What’s your favorite movie?

If I were to ask you to name your favorite movie, would that be easy for you to do?  I feel like for the general populace, the answer is either easy, or “I don’t know.”  But for a film buff the answer becomes a lot more difficult.  At least, it does for me.  I tend to change my answer depending on a number of factors, including the identity of the questioner, the way the question was phrased, and who the audience is.  Here are some of my favorites, and why I will sometimes give them as my “favorite movie.”

If I’m in a situation where I’m being completely honest, my answer is usually that Hook is my favorite film.  It’s my de facto favorite movie, as it were.  It’s the movie that means the most to me, and that I connect with in a way that surpasses all others.  I think it’s a brilliant and remarkable movie, with some of the best sets ever created for the screen.  I could (and probably will) write an essay about Hook’s brilliance, but I’ll save that for another time.  I feel like Hook has been unfairly maligned through the years (it has a 29% on Rotten Tomatoes), though it does have a cult following.  Even Spielberg has said critical things of it.  I’m pretty defensive when it comes to Hook, because it does mean so much to me, so I often will name something else if I feel like there’s going to be an argument about it.  On the other hand, I like defying expectations, and for a film buff to pick a critical flop from the 90’s as his favorite film often surprises people.  I give this answer a lot when people who know that I’m a film buff ask me the question.  But it is, in fact, my favorite film, even if it’s not always my answer. Continue reading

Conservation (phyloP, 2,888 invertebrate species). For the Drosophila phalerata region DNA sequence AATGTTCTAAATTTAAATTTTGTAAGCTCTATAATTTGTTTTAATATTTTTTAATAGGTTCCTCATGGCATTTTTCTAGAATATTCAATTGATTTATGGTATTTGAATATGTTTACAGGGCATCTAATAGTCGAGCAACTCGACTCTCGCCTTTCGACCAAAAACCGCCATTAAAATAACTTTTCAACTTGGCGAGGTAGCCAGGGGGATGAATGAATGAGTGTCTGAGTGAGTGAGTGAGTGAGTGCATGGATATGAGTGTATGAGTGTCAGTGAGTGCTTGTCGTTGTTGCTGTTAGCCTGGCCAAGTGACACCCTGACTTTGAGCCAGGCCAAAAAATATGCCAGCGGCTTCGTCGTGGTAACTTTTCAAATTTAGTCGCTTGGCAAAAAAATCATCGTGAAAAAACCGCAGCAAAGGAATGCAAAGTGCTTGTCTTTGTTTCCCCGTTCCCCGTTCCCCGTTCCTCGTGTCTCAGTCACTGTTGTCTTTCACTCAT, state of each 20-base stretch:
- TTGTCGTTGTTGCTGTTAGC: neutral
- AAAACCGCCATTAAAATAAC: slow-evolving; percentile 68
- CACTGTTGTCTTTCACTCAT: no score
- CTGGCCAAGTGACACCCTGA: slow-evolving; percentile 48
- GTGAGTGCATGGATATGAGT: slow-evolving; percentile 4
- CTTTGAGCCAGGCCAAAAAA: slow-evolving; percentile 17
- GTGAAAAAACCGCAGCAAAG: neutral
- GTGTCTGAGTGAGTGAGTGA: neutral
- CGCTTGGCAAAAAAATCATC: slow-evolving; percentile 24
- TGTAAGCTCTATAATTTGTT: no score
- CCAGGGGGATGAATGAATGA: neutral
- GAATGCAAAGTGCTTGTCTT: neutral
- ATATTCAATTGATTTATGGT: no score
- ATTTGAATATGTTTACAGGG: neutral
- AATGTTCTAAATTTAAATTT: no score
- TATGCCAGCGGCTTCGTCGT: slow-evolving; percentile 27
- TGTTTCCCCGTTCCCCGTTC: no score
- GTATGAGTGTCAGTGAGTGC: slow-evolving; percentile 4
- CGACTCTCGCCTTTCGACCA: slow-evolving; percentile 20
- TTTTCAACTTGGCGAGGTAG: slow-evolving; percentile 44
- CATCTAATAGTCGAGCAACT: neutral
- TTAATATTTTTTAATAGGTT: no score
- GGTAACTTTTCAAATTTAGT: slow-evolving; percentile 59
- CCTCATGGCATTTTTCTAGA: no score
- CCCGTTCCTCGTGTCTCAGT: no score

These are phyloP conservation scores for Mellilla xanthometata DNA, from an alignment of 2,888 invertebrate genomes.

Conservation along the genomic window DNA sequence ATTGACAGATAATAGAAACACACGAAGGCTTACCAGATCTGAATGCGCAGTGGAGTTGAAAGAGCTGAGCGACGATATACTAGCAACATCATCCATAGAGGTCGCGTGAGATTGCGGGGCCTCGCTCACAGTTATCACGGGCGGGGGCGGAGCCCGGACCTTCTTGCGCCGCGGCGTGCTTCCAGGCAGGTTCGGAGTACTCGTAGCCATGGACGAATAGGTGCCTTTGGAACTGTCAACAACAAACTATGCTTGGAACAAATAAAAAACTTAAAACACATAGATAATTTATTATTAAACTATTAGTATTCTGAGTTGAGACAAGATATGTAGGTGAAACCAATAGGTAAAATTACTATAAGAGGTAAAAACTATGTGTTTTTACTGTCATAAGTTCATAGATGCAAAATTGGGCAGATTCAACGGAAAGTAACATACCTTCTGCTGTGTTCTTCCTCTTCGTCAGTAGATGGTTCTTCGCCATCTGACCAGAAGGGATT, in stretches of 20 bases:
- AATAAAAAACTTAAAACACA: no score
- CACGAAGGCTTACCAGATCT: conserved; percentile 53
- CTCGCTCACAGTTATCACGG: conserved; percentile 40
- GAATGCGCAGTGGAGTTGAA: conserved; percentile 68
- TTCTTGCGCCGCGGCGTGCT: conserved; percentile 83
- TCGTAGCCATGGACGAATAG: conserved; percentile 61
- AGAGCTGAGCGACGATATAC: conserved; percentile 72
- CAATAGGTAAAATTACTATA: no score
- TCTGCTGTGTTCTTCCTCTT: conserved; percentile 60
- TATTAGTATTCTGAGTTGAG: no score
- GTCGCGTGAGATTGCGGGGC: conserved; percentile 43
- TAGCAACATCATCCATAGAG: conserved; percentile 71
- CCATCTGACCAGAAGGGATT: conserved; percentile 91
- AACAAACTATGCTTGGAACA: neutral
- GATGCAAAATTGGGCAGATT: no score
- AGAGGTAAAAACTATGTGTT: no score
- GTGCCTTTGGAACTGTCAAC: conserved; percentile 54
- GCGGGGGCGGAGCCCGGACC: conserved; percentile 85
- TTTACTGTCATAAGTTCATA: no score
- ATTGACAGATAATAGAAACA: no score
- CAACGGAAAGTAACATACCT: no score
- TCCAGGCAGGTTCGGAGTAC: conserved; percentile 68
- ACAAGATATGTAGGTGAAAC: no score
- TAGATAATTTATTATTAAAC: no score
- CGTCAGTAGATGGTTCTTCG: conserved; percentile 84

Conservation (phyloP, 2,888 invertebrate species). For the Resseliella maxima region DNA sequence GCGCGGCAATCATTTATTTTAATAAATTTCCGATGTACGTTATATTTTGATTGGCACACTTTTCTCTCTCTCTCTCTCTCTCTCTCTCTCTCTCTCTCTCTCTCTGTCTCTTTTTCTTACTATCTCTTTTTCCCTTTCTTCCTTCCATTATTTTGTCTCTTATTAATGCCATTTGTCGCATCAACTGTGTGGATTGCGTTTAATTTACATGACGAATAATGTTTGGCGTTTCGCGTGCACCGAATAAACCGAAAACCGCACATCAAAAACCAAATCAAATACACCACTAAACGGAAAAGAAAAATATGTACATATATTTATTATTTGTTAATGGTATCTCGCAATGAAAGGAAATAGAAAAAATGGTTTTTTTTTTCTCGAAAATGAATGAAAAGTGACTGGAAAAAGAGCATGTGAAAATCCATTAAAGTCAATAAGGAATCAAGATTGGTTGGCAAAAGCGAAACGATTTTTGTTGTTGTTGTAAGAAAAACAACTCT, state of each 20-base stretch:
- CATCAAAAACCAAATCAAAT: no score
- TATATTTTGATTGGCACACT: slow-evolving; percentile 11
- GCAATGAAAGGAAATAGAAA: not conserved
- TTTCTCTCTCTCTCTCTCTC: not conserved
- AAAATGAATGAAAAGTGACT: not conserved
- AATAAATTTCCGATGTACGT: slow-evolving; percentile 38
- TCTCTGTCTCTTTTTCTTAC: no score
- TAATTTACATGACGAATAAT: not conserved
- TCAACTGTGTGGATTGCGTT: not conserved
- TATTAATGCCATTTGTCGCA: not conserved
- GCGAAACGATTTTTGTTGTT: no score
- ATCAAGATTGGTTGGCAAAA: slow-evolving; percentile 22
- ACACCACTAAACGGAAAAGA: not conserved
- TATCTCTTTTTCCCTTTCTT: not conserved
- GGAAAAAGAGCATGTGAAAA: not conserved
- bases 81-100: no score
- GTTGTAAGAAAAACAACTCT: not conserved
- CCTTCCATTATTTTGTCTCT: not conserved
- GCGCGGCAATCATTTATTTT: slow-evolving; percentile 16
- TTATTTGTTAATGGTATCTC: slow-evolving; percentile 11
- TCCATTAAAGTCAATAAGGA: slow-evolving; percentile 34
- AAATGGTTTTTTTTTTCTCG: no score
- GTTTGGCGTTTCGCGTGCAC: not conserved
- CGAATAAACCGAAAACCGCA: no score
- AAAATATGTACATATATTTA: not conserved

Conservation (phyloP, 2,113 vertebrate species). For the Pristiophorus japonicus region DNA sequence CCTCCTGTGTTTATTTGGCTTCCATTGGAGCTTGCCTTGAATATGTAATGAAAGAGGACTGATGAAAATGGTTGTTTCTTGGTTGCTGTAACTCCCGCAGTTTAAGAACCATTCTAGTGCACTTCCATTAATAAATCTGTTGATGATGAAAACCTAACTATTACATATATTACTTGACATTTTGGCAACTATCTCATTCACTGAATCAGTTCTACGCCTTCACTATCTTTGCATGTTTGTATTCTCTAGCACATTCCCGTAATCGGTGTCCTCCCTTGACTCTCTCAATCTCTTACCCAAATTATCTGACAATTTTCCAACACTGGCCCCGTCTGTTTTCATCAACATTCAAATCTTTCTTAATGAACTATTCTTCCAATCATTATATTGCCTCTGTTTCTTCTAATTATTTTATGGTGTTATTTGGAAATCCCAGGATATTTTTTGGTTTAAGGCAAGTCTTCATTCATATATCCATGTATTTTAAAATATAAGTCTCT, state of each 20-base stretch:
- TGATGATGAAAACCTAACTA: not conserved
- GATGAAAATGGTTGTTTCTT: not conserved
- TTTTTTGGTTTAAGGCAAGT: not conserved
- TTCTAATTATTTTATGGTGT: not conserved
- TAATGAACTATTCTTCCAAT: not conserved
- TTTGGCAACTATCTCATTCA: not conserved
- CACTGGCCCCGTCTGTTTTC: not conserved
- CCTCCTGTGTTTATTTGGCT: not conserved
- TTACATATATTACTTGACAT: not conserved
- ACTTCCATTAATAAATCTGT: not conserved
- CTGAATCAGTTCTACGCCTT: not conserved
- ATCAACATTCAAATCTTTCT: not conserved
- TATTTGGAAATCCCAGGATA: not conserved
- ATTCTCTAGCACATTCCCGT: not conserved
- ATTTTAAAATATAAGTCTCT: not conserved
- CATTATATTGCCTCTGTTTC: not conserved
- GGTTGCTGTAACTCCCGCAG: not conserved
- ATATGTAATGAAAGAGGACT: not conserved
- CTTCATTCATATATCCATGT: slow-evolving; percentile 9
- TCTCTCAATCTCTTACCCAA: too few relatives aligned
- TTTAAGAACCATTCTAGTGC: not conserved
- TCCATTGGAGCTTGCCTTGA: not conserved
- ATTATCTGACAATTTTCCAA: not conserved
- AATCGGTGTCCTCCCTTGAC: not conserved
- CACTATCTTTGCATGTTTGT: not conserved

Analysis: Jurassic Park, Our Generation’s Star Wars

Before our recent IMAX 3D viewing of Oz the Great and Powerful we were treated to a preview for the 3D re-release of Jurassic Park on April 5th (coincidentally, exactly 50 years before First Contact between humans and Vulcans, according to Star Trek).  This preview was in the form of a 3 or 4 minute clip, slightly edited to make it “suitable for all audiences”, from the T. rex attack on the tour vehicles.  Despite the volume being at levels that could do permanent hearing damage, my biggest recurring complaint about our local IMAX screen, and my general negative feelings about 2D-3D converted films, as opposed to movies filmed with 3D cameras, the scene was still absolutely captivating.  And while I wish they would just re-release Jurassic Park in 2D IMAX like they did with Raiders of the Lost Ark, and even considering that I saw Jurassic Park on the big screen at our local 1920s Fox Theatre, I’m still now officially excited for April 5th.

I still have vivid memories of first seeing Jurassic Park, almost 20 years ago. Continue reading